‘I can’t visit my husband’s headstone on our anniversary because the council won’t open the gates’

By Jonathon Hill

A 76-year-old woman says she can’t visit the headstone of her husband of more than 50 years for their anniversary because the council won’t open the cemetery gates.

Lilian Parsons, who lives in Newport, lost husband Roger Parsons in late 2019 due to complications with rheumatoid arthritis.

Prior to the pandemic Mrs Parsons visited her husband’s grave at St Woolos cemetery most days in the week, but that ended when Covid restrictions came into play in the spring of 2020.

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She said she had no issues with the restrictions and understood their importance at the time, but almost two years later Lilian says she is still told she must book an appointment if she wants to visit her husband’s grave in the week by car.

Mrs Parsons, who also has arthritis and a heart condition, says she cannot walk to her husband’s grave from the entrance to the cemetery without becoming unwell.

Newport council said the cemetery is now open to walkers on all days of the week, while cars are allowed into the cemetery on weekends. The council said the restrictions are to allow “for the safe operation of machinery used in the preparation of graves”.

Lilian and Roger Parsons. Lilian lost Roger in late 2019, and says she feels upset she has been unable to see his grieve often over the last 18 months due to council restrictions (Family handout)

Mrs Parsons says it means she cannot visit her husband’s grave for what would have been their anniversary on Monday, January 10.

“I desperately want to go there to spend some time on Monday, and I keep phoning them but I get no answer,” she said. “It’s open on weekends and bank holidays but that is it. They say you can book an appointment but I’ve never been able to. It’s packed on weekends because it’s the only time so many people can get in because they rely on cars. I paid a lot of money for the plot and we get this.

“There are many others in my position struggling because of these restrictions.”

The same restrictions apply to Christchurch cemetery in Newport, and a petition has been set up by Kerry Seal to oppose the rules.

Kerry said the rules are “not fair on disabled people and the general public that need to drive in”.

Gates closed to vehicles at St Woolos cemetery, Newport (Jonathon Hill)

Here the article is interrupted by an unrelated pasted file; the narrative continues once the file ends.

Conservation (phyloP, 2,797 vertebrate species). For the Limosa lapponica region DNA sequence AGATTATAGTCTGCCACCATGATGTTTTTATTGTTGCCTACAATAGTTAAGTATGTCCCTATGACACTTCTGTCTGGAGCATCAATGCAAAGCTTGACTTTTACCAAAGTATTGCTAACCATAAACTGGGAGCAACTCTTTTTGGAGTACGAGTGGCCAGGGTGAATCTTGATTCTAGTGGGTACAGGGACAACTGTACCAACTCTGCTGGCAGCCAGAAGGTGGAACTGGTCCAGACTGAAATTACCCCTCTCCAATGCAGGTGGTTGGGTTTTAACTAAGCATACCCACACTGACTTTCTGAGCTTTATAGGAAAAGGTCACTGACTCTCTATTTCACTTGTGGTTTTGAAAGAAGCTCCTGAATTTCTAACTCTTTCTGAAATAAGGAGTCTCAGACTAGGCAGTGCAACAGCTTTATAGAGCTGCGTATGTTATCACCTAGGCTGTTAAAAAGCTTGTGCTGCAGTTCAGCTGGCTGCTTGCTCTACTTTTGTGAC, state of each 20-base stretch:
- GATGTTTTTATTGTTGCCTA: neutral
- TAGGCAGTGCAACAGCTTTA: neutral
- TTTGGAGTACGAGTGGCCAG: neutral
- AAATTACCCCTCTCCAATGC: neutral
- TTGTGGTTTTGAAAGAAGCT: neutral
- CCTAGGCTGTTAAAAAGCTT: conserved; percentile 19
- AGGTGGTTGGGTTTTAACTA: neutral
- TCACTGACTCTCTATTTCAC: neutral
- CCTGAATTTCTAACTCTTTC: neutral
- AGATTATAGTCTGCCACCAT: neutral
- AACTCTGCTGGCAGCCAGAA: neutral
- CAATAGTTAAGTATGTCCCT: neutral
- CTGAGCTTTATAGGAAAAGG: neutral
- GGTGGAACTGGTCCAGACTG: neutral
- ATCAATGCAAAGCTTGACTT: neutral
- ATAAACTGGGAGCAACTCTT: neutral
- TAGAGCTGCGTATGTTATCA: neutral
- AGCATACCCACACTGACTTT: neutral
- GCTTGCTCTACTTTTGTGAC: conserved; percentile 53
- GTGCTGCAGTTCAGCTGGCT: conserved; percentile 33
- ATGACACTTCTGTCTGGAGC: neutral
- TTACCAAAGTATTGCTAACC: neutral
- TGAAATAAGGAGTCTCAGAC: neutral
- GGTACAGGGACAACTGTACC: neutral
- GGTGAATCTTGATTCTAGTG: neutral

The sign outside St Woolos cemetery in Newport informing drivers it is not open to vehicle access in the week (Jonathon Hill)

“It’s not good for people’s mental health, keeping loved ones from their deceased family,” she said. “Even though the council said we can ring the cemetery and they will open the gates, I have tried and never got an answer.”

Mrs Parsons’ son Nigel said the family have been left bemused at the reasons given by the council.

“This isn’t happening anywhere else in Wales, so why is it happening here,” he said. “Prior to Covid we had no issues at all [with heavy machinery] and the cemetery was always open, so what has changed? It’s a big cemetery and there is plenty of room for everyone.”

Mrs Parsons said the situation has had a significant effect on her mental health.

Walkers are allowed into the cemetery every day (Jonathon Hill)
St Woolos is a particularly large cemetery and Lilian says she is not the only person impacted by the rules (Jonathon Hill)

She added: “It does make me very sad, it’s hit my mental health. I’d very much like to go in on weekdays and have some time in peace there. It feels so wrong.

“Monday will be upsetting, very upsetting - because I know I should be there and there is nothing I can do about it.”

Local campaigner Michael Enea says he has spoken to various residents with similar concerns in recent weeks. He said: “Why does Newport City Council still operate a ban on vehicle access mid-week to its cemeteries - when almost every other Welsh council allows vehicle access every day?

“I’ve read Newport council’s explanation, but this hasn’t affected vehicle access to other cemeteries across Wales. Why is it only in Newport?

“The grieving families I have spoken with are deeply upset. There is a feeling that the council’s reasoning for the ban on vehicles is excessive. The council has overreacted. It needs reviewing urgently and it needs to be relaxed.”

A spokesperson for Newport council responded: "Pedestrian access to Newport cemeteries is available throughout the week

"Vehicle access in St Woolos and Christchurch cemeteries is restricted to Saturdays and Sundays, public holidays and special religious festivals. The gates were open over the Christmas period, for example.

"Pedestrian-only access during the week, except for funeral corteges, helps to ensure the safety of all visitors and to allow for the safe operation of machinery used in the preparation of graves.

"It also offers mourners and visitors opportunities for quiet reflection, undisturbed by noise from vehicles.

"If specific access is required due to mobility issues, residents can contact the council during working hours on 01633 656656 or info@newport.gov.uk ."

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